Local youth at the 2017 Summer Reading Club kick-off party at Sackville Public Library envisioned what they think the future will look like and created paintings for the Cobequid Past & Future time capsule.
Written by Aaron, staff member, Central Library | Ancestry Library Edition is free to use at all of Halifax Public Libraries' 14 branches. Once you've absorbed that awesome fact, read on.
2018 marks the 25th anniversary of Mi’kmaq History Month and, in this spirit, we are pleased to share with you 25 works by Mi’kmaq authors and artists.
Written by Kristine, Staff Member, Central Library | Cemeteries are as much about life as they are about death. They are a link to our past, quiet places where garden landscapes thrive, and they provide a visible reminder to cherish life while we have it.
By Shelby, staff member, Alderney Gate Public Library | In recognition of Mi’kmaq History Month, Shelby shares thoughts on some of our Mi’kmaw books. Here are 3 titles you will want to check out.
By Aaron, staff member, Central Library | By the end of Summer 1918, Halifax and Dartmouth were still rebuilding after the deadly Halifax Explosion that claimed nearly 2,000 lives and devastated both communities. Little did anyone foresee the arrival of a deadly illness that would kill more than 50,000 people across Canada before the end of the decade and shut down much of public life in Halifax and Dartmouth for the entire month of October.
By Aaron, staff member, Central Library | Family history can be a tough thing to sort out. Dates and facts get mixed up, and some details just get lost over time as they are passed down through generations. When you want to untangle these genealogical mysteries, you have to turn to documents and records such as those taken from a census or an obituary written after an ancestor has passed. Sometimes, even small details like what street a person lived on can fill gaps. For this information you can turn to city directories.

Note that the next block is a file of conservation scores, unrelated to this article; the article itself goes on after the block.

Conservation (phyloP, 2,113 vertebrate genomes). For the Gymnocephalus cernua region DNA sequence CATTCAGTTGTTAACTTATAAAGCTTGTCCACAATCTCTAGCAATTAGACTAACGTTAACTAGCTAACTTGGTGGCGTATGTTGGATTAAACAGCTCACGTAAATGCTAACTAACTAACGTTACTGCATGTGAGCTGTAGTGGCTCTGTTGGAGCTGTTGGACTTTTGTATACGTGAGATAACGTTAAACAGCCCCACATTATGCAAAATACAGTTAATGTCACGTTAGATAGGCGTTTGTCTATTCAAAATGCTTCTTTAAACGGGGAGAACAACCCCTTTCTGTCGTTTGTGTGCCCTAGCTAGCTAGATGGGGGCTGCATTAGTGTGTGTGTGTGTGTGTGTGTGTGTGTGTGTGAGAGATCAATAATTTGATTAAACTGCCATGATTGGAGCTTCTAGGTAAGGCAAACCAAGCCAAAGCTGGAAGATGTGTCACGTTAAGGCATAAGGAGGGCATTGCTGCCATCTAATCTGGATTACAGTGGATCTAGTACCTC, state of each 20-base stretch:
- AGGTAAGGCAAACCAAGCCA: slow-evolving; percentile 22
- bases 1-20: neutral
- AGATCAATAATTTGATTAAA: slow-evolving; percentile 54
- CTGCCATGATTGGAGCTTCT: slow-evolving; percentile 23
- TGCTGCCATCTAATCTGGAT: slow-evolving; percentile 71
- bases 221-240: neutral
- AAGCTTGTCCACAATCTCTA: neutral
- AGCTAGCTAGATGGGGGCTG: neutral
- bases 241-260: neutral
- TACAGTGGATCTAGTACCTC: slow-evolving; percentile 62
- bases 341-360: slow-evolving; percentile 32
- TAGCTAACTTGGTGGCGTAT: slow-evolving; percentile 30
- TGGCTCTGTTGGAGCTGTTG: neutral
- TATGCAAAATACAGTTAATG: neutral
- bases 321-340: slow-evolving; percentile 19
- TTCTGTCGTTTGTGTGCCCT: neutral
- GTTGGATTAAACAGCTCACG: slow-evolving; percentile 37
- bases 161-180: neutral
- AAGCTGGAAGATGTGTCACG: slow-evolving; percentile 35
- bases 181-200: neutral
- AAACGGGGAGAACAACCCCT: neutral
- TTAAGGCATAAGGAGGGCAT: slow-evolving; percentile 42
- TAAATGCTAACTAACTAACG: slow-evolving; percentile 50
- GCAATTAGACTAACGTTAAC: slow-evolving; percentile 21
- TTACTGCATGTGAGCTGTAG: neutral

By Shelby, Staff Member, Central Library | Ancestry.com Library Edition is a free genealogy resource that you can access anytime at your local library branch – no fee or library card required. It’s a great place to get started on your genealogy research and is easy to use. Here are some of our top tips to get the best results out of your search.
The Acadian and Francophone community in Nova Scotia includes 34,585 people with French as their mother tongue. This represents 3.8% of the population of Nova Scotia. We are proud to host many books and resources in our collection created by and about our Acadian and Francophone community, as well as a digital, historical display at Central Library titled L'acadie et la francophonie: Notre histoire / Our Story. Learn more about these resources.
By Kristine Leger, Staff Member, Halifax Central Library | Have you ever wondered why there are so many pubs, streets, and even a province in Canada called “Prince-Edward”-something or “Duke of Kent- something”? Most of them are named in tribute to a well-known resident of Halifax, Prince Edward, Duke of Kent and Strathearn (1767-1820). Edward was the first member of the British royal family to live in North America for an extended time...